Building Resilience: The Power of Increased Insurance Participation
By Prashant Bhide
01 / Introduction
According to the Swiss Re Institute World Insurance Report India is one of the fastest-growing insurance markets in the world.1Insurance penetration (defined as the ratio of total insurance premiums to annual Gross Domestic Product) in India has increased from 2.71 in 2001-02 to 4.2 in 2021-22. Similarly, insurance density, which is the ratio of premiums collected by insurance companies to the country’s population, has increased nearly 8 times, from USD 11.5 to USD 91.2
Despite that, a large population remains uncovered by insurance and is thus vulnerable to the effects of unexpected social, political, and environmental shocks.
Providing affordable and accessible safety nets through social security schemes is instrumental in preventing households from falling back into poverty. Insurance, provided in the form of government schemes, acts as an important intervention.
02 / Current Uptake of Insurance Schemes
The reasons for low insurance penetration have been long explored.
There is a prevailing perception that insurance is not a necessity, and instead, is merely a tax-saving tool.3 However, even if a citizen wanted to get insurance, there is a lack of public knowledge about the type of products available and where to buy them.
Meanwhile, many products available are not tailored to customer needs. One study shows that 43% of respondents who did not enrol in any health insurance programs cited high premiums as the main reason for not doing so.4
There is also a great rural-urban divide in insurance uptake, largely due to the lack of presence of insurers in rural areas. 57% of branches of general insurers and 96% of private sector insurers are in Tier I cities with a population of more than 1 lakh.5
The effects of not availing of insurance are socio-economically debilitating. Analysis from Brookings India shows that over 7% of the population is pushed into poverty every year due to burdening healthcare costs.6
Another study shows that out-of-pocket expenditure on post-accident treatment as a share of Total Consumption Expenditure is significantly higher among those who are either poor, vulnerable or do not have health insurance coverage.7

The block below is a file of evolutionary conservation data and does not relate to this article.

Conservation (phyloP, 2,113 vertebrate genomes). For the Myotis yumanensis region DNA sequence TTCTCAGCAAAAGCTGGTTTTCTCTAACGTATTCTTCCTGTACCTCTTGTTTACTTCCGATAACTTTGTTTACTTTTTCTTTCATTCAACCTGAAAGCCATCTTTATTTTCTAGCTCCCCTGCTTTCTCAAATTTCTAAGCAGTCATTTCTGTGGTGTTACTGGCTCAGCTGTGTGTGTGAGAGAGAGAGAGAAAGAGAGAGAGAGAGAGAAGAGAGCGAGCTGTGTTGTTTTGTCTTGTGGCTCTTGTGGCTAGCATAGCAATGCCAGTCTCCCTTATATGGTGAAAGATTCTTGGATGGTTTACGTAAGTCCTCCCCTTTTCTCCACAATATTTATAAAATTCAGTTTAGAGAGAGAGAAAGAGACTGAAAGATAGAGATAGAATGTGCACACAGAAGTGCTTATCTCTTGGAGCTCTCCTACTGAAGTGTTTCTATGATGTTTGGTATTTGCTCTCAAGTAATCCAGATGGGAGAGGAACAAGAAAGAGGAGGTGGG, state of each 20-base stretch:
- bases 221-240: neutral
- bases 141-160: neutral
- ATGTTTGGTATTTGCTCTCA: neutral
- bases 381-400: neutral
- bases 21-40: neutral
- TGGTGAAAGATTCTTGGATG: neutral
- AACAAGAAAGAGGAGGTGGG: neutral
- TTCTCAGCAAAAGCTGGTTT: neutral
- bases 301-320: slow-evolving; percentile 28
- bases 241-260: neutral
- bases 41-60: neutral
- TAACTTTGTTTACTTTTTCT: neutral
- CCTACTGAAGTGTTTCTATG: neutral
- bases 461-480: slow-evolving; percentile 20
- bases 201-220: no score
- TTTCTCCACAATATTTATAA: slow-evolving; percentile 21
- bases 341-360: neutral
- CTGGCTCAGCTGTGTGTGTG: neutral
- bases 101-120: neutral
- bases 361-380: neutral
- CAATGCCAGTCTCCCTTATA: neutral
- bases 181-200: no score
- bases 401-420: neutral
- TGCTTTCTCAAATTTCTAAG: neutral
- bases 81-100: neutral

Moreover, research shows that when a health emergency does occur, people must resort to borrowing from non-institutional sources, which typically amounts to a higher cost than paying a regular insurance premium.8
The impact of having health insurance to protect one from unexpected health crises is significant. When Haqdarshak was working in the Barabanki District, Uttar Pradesh, the team met Dinesh. Dinesh is an unorganised sector worker from the area and has a heart condition. On meeting Dinesh, the team enrolled Dinesh for an Ayushman Bharat Card. Dinesh recently had to be hospitalised due to an unexpected development in his condition — but since Dinesh was covered under the Ayushman Bharat-Pradhan Mantri Jan Aarogya Yojana, he was able to receive a cashless treatment worth INR 2.4 lakh.
Along with life and health insurance, crop insurance is crucial in the Indian context — around 59% of workers are in rural areas and 45.5% of workers across the country are associated with the agriculture sector. The Government estimates that climate change-related shocks could result in a 15-18% loss of income for farmers.9 Insurance, therefore, plays a pivotal role here.
With the increased prevalence of localised calamities, like hailstorms, and with only approximately half of all agricultural areas in the country scaffolded by irrigation, crop insurance has become a necessary measure to reduce the impact of climate change shocks.
03 / Government-Sponsored Schemes
Health and Life Insurance Schemes
Government-sponsored insurance schemes are an essential form of social security in India as they provide an alternative to often unaffordable risk-adjusted private insurance schemes.
The National Mission for Financial Inclusion was launched in 2014, with the primary aim of ensuring that every citizen has access to banking facilities, financial literacy, and social security coverage. Under this mission, and the umbrella of Jan Suraksha schemes, Pradhan Mantri Jeevan Jyoti Bima Yojana (PMJJBY), which provides life insurance, and Pradhan Mantri Suraksha Bima Yojana (PMSBY), which provides accident insurance of up to INR 2 lakh, were launched.
With their wide age criteria, these schemes potentially cover almost the entire working-age population in India who have a savings bank account and are ready to pay the annual premium. This near-universal coverage and affordable premium rates (for example, the annual premium to be paid for PMSBY is just INR 20) means they have immense potential to expand insurance coverage.